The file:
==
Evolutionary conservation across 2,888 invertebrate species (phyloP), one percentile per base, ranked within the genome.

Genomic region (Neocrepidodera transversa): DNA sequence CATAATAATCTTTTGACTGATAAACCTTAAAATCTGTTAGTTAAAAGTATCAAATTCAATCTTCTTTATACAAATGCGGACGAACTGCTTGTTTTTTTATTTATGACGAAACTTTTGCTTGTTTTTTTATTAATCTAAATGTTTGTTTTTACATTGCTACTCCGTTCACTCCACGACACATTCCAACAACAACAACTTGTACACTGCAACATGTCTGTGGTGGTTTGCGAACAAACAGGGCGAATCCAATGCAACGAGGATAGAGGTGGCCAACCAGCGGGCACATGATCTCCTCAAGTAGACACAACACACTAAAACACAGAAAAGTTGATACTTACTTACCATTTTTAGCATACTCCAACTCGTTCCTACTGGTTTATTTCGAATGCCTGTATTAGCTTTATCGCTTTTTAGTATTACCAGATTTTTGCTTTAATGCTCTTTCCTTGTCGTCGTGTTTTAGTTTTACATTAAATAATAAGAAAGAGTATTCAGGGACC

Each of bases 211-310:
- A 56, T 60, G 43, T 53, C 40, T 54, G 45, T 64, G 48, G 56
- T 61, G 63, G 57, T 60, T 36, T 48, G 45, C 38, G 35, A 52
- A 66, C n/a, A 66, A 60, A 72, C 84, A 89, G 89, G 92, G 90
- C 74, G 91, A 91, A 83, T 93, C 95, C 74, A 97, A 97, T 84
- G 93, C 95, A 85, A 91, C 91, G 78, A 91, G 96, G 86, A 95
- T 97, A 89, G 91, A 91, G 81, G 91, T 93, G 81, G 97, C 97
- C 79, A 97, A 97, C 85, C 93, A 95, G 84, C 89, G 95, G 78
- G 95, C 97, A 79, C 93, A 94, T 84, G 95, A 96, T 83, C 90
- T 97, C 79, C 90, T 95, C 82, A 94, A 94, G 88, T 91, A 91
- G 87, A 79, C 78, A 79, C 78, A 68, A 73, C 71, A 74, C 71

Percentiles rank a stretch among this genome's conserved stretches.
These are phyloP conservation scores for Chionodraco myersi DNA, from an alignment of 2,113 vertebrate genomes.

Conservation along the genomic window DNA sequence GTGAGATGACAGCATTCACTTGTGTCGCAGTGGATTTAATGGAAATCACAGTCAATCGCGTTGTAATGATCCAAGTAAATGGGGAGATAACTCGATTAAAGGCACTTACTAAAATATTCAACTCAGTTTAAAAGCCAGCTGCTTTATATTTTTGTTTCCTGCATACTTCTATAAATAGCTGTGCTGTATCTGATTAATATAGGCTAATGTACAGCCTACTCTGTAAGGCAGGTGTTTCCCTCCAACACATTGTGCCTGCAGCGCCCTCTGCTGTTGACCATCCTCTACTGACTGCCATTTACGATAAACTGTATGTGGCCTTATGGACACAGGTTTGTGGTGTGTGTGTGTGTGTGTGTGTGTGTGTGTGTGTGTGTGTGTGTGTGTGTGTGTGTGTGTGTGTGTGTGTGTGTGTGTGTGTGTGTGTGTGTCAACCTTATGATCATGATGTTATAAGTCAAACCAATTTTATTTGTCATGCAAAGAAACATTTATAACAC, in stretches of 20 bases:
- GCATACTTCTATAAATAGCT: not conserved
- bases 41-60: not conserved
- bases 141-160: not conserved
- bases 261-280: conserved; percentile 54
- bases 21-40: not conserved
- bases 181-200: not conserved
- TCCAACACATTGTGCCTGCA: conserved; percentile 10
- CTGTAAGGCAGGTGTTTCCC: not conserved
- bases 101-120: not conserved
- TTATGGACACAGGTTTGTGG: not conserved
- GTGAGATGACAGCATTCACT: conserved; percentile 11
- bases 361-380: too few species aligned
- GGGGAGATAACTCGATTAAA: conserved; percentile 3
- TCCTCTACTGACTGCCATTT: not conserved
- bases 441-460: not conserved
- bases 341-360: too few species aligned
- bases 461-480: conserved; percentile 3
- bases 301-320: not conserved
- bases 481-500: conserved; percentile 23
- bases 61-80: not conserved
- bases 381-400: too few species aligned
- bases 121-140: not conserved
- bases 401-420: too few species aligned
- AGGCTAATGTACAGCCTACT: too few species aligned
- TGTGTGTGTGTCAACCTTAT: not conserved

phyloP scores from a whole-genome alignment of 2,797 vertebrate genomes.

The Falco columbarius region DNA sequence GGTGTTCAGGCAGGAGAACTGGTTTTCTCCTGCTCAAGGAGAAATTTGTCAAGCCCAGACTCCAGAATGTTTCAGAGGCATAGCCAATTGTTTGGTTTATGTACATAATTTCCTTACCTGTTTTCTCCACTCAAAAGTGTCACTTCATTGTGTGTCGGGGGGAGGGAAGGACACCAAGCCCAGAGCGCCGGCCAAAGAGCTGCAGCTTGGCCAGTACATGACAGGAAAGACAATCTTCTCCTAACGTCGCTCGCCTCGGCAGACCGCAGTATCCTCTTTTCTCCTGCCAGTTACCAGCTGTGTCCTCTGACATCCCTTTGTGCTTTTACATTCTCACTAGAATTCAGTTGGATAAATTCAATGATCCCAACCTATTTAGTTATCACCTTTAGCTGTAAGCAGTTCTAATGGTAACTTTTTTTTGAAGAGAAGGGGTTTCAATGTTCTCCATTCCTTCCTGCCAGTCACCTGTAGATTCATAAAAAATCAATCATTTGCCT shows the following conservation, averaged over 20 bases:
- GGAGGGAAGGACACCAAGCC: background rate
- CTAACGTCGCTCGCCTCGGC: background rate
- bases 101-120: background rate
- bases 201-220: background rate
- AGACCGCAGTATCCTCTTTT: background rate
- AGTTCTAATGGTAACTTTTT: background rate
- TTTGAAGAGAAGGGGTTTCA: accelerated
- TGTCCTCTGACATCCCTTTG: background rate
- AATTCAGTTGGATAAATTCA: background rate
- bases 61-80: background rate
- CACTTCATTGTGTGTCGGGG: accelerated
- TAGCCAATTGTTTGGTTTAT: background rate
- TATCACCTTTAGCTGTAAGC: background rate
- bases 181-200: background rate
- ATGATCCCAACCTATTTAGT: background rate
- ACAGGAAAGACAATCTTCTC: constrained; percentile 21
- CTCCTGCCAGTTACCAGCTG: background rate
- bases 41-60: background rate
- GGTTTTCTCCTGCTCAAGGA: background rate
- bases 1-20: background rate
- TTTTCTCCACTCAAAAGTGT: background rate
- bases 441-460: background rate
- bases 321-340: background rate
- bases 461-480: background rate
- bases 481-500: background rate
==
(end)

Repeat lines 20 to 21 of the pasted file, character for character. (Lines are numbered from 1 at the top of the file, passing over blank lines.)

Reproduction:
- bases 261-280: conserved; percentile 54
- bases 21-40: not conserved